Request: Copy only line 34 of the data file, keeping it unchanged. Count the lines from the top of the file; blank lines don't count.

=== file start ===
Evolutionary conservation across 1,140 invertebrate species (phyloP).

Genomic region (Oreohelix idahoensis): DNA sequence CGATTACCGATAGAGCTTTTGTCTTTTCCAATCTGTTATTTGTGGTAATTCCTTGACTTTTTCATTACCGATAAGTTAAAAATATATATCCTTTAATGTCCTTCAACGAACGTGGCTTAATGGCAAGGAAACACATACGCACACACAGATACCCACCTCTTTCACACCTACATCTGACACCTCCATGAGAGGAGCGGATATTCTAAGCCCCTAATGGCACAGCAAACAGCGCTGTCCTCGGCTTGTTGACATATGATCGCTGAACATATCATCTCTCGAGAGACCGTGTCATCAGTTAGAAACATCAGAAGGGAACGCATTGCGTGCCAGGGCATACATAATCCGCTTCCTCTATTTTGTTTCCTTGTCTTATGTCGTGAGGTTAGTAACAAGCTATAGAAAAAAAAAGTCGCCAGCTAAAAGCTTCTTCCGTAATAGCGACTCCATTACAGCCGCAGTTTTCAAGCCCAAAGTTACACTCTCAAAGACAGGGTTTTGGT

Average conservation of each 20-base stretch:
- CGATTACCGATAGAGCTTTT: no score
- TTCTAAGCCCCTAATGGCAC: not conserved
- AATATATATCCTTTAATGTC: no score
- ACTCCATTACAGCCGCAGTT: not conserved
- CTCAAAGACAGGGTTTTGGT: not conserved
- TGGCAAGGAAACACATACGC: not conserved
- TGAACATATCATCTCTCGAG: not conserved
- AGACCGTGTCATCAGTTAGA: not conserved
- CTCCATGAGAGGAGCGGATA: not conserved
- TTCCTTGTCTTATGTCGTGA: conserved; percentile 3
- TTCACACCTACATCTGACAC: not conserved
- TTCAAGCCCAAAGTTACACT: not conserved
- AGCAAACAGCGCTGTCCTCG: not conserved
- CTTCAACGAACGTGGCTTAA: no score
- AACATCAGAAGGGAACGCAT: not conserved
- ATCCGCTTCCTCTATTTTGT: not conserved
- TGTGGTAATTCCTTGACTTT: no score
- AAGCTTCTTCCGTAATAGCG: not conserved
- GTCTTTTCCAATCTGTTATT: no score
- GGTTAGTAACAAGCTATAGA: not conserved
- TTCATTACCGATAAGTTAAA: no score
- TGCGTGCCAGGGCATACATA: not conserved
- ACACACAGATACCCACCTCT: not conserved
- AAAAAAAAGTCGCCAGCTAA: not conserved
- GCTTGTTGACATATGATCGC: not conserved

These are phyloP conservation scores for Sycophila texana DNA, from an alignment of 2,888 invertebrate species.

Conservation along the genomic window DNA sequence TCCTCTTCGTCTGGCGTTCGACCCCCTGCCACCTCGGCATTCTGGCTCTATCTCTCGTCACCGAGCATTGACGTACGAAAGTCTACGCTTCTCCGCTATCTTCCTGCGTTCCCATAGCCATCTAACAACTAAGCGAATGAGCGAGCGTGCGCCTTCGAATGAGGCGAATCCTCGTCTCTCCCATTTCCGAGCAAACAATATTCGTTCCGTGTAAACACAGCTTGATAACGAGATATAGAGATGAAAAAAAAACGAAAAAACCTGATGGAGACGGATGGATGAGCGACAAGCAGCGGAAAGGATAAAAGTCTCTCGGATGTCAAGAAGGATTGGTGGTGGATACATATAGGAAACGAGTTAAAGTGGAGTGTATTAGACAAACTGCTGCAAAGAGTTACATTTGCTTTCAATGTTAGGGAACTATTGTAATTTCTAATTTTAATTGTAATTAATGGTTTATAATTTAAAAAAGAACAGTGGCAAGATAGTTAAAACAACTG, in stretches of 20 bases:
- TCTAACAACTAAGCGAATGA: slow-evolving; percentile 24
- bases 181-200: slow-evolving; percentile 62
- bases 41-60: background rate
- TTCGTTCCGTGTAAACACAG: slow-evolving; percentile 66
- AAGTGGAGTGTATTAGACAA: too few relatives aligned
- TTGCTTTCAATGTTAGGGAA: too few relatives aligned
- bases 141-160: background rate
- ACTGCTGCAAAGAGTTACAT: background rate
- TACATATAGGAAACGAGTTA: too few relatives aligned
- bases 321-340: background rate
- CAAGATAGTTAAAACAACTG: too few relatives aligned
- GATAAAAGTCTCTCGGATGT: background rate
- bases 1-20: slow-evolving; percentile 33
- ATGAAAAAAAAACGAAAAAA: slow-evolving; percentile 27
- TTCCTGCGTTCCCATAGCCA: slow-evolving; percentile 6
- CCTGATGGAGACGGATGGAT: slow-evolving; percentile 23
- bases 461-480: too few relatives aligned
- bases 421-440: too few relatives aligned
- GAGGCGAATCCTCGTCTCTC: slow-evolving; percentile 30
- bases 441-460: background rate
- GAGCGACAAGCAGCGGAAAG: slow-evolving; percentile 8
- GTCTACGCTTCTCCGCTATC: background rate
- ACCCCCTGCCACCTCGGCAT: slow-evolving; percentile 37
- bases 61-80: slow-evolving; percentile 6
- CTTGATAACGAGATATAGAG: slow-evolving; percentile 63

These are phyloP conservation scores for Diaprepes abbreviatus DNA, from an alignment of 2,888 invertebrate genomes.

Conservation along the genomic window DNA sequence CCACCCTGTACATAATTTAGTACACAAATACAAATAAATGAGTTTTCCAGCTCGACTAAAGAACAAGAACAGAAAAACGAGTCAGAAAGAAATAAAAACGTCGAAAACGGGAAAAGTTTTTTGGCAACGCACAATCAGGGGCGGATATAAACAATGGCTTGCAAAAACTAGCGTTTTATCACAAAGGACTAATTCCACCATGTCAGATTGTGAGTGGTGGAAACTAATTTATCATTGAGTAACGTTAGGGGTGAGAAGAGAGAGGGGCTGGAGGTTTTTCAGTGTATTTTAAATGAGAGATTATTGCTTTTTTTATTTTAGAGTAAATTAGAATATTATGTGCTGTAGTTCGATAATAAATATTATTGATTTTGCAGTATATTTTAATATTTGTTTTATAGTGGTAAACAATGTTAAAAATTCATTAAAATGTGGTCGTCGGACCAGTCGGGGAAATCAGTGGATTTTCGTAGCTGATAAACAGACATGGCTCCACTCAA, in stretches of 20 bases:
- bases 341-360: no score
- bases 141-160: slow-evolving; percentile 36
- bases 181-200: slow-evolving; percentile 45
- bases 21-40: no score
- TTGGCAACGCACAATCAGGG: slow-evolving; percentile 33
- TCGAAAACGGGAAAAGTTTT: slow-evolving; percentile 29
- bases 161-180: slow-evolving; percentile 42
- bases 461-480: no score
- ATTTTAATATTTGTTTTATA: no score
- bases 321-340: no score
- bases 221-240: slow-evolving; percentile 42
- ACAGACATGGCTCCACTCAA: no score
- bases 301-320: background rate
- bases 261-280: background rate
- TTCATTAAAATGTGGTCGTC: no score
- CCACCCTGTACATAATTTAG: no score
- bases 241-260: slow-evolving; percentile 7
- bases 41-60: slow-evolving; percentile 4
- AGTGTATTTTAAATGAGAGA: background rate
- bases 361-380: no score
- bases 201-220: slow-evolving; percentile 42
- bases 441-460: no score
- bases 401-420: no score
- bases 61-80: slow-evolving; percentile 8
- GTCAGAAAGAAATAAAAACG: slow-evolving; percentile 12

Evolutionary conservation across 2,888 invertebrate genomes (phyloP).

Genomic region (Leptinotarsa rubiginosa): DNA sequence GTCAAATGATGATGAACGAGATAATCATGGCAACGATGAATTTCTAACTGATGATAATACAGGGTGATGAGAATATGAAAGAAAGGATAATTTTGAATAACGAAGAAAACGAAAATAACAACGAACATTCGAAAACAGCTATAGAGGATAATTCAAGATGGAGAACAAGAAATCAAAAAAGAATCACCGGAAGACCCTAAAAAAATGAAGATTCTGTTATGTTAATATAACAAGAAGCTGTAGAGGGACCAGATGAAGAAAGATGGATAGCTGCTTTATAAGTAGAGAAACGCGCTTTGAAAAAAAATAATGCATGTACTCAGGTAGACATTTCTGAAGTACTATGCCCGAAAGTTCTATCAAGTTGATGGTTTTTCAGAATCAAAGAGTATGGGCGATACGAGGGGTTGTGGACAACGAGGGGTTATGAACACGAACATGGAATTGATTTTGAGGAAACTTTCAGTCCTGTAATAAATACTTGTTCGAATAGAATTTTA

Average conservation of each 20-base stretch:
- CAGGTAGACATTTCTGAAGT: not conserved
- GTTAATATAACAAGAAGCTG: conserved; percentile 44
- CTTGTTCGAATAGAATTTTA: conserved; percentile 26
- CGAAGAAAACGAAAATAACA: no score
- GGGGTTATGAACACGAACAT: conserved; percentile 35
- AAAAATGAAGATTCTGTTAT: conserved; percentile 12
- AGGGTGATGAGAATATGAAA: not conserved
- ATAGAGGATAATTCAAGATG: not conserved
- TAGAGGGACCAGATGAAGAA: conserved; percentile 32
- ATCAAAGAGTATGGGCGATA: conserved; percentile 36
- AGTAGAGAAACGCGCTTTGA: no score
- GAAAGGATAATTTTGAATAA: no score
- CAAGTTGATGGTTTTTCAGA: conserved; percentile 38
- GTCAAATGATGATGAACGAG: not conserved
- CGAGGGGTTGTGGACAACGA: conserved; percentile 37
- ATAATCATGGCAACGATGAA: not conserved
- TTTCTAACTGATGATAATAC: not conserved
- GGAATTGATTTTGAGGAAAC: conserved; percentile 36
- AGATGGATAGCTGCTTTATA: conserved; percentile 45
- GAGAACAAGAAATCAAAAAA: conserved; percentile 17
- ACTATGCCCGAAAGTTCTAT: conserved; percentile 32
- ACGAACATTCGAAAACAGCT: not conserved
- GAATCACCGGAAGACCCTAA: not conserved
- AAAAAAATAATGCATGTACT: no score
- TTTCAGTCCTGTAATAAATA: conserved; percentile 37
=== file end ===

- TTCGTTCCGTGTAAACACAG: slow-evolving; percentile 66